Unlike the first wave of departures in the wake of Elon Musk's first day as the self-proclaimed "Chief Twit", the people saying their goodbyes today have a genuine love of Twitter and are mourning what they see as its inevitable death.  At the same time, there are others who refuse to give up hope still.  People like behavioral scientist Caroline Orr Bueno, who Tweeted that: "I’m not throwing in the towel yet. As long as I can tweet, I’ll be here. And I hope you guys will stick around, too. The best way to destroy this site is to start behaving as if it’s already dead. Clearly, it’s not. And until it flatlines, it’s still worth trying to save."  
Incidentally, Dr Bueno joined Twitter in 2014 -- the same year that I got to realizing that the bird app was a place where I could get really good as well as up to date news pertaining to the Umbrella Movement, which began back on September 28th, 2014, after the Hong Kong police fired tear gas into a crowd of protestors.  And in 2019, after the anti-extradition bill protests -- the first of which I took part in on April 28th -- got going, I returned to checking Twitter for unedited reports from trusted journalists and other sources who often were Tweeting right at the scene. 
Even after the streets became quiet in 2020 (thanks in part to the Wuhan coronavirus along with China imposing a draconian national security law on Hong Kong), Twitter continued to be abuzz with pro-democracy chatter.  And as social distancing became a thing thanks to the pandemic and I spent less and less time with other people and more and more time at home, Twitter helped me to feel less alone; this particularly after I finally stopped just reading Tweets and producing Tweets of my one from August of last year.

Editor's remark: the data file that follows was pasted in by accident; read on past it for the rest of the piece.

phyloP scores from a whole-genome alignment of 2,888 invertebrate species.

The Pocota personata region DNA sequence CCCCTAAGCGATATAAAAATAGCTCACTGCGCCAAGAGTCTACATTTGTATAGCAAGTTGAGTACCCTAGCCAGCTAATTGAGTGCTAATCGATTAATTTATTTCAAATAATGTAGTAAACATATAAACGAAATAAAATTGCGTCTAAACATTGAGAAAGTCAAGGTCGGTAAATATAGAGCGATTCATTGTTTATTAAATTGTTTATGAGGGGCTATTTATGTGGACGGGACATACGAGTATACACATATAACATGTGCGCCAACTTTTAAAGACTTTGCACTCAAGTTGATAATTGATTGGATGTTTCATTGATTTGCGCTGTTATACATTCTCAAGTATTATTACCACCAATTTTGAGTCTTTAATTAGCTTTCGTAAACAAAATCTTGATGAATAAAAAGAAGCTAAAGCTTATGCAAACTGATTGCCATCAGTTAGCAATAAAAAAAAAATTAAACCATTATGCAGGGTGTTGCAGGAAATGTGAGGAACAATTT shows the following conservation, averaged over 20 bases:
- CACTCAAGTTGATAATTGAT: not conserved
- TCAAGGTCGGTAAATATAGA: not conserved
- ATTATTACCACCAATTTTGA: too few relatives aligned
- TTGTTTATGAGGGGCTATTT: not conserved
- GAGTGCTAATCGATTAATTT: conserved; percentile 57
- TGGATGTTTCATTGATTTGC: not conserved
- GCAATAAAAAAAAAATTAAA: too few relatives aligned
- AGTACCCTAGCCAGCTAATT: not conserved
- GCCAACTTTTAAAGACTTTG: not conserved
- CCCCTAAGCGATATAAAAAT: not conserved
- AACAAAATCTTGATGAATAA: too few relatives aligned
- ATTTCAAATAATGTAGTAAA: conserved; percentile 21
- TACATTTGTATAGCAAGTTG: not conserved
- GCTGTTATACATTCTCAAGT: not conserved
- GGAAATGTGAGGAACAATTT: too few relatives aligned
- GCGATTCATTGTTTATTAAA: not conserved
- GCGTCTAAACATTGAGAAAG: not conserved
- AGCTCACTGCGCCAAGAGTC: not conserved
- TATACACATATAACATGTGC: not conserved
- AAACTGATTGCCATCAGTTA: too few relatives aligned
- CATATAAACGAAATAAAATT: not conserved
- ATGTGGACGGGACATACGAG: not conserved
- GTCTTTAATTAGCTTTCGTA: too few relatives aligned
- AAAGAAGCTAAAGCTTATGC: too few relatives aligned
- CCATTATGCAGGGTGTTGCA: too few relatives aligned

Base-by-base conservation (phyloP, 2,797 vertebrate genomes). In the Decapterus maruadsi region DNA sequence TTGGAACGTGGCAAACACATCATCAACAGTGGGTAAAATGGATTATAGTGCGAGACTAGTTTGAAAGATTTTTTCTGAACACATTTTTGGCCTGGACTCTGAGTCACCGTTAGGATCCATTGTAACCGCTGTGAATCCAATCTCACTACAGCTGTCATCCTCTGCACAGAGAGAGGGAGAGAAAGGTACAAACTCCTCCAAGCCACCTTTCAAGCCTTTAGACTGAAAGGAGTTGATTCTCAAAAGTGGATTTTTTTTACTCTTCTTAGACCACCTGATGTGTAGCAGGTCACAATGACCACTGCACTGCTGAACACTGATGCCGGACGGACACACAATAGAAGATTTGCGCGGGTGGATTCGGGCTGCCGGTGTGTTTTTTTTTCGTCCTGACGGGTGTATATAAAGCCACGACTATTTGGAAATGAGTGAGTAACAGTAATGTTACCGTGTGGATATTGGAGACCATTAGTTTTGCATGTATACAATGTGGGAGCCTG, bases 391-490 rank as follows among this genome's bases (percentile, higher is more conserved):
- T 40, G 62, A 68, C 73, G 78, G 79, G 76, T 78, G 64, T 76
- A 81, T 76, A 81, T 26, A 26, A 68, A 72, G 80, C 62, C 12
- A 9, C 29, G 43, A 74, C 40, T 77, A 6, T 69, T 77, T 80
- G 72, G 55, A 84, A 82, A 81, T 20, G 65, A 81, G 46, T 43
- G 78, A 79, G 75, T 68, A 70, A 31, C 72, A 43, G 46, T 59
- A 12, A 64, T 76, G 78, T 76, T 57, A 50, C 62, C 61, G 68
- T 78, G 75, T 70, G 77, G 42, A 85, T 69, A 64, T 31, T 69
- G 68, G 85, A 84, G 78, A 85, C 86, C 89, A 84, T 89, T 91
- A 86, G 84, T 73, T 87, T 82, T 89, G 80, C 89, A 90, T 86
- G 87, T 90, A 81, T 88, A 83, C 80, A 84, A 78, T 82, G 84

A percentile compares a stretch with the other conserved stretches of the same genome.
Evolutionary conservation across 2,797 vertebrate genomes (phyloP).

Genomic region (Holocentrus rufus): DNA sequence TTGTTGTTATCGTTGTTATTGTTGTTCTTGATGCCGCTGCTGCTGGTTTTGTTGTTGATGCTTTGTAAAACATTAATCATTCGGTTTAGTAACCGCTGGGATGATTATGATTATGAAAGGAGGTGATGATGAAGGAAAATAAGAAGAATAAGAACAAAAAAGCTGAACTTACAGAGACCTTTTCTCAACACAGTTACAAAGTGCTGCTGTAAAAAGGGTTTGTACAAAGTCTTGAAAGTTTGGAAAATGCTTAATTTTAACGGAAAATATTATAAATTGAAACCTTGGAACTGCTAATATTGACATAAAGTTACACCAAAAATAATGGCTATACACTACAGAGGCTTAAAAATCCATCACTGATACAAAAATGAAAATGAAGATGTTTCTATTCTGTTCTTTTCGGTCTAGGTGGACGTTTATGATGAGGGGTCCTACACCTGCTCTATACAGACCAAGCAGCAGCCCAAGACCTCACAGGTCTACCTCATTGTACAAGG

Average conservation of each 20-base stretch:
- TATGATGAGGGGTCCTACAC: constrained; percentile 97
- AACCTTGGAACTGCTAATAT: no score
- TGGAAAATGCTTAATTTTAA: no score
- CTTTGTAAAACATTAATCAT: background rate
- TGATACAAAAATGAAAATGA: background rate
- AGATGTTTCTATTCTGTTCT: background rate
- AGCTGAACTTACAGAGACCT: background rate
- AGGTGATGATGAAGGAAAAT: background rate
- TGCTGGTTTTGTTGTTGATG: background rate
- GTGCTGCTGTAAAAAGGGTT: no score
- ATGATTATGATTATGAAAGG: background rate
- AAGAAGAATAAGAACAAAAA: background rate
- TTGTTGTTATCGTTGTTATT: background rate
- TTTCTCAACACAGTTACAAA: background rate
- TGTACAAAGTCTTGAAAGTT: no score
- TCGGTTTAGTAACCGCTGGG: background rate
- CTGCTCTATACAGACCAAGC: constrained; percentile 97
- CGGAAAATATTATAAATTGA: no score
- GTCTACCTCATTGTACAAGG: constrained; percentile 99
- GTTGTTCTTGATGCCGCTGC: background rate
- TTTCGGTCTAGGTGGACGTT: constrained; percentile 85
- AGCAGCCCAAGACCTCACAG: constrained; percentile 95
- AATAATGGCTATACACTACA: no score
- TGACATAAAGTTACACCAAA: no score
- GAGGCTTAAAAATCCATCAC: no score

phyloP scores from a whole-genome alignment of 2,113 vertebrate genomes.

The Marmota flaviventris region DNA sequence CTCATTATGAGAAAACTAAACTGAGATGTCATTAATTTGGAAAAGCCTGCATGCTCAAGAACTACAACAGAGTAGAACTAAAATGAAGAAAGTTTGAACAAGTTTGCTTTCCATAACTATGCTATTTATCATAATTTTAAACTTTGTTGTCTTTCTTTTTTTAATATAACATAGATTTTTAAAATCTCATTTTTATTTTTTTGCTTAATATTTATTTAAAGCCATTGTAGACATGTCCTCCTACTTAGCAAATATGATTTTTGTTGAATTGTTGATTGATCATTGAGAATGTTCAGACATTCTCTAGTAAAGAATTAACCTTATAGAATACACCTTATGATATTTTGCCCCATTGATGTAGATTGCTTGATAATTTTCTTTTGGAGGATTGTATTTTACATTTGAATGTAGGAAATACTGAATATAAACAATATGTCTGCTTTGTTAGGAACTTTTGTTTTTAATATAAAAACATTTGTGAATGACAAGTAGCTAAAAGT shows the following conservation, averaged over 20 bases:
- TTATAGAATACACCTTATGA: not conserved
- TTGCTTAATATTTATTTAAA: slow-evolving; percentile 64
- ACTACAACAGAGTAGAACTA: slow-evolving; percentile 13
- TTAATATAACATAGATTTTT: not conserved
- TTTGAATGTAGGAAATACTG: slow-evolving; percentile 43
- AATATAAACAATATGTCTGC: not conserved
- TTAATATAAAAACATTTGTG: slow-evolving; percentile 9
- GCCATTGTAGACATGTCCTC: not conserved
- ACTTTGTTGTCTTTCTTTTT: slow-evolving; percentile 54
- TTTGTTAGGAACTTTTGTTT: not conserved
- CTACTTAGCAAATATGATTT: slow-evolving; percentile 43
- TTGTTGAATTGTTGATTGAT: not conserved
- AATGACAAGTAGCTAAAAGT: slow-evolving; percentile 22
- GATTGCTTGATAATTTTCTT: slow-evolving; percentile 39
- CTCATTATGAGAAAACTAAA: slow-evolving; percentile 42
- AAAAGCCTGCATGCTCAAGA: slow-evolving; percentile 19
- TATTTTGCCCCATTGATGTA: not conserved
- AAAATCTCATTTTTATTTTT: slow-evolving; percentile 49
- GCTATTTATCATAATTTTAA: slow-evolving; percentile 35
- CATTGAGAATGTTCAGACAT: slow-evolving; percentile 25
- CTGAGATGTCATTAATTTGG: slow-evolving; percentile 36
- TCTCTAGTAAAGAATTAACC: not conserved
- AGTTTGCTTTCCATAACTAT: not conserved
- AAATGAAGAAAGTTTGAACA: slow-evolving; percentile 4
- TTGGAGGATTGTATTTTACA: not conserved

One of the reasons I decided to start Tweeting was that I had a question for somebody on Twitter, and figured that it'd be worth going on and seeing if I'd be able to directly get an answer from them there.  That indeed turned out to be the case.  And one of the great pleasures of the "bird app" has indeed been my able to interact with a number of people there that I don't have much chance of doing so anywhere else.  

More than incidentally, thanks to Twitter, I'm now in contact with -- "Following" and also being "Followed", in a good number of cases! -- a number of the people whose Tweets had informed and educated me back in 2014 and again in 2019 (people like lawyer-activist Kevin Yam, history professor Jeppe Mulich and journalist Rachel Cheung).  I'm also "Followed" by (as well as, of course, "Following") on Twitter by people whose work and deeds I respect: including pro-democracy politicians, human rights activists, and the likes of lawyer-activist Samuel Bickett, journalist-author Louisa Lim, journalist-author Karen Cheung, and the co-difrectors of Memories to Choke On, Drinks to Wash Them Down!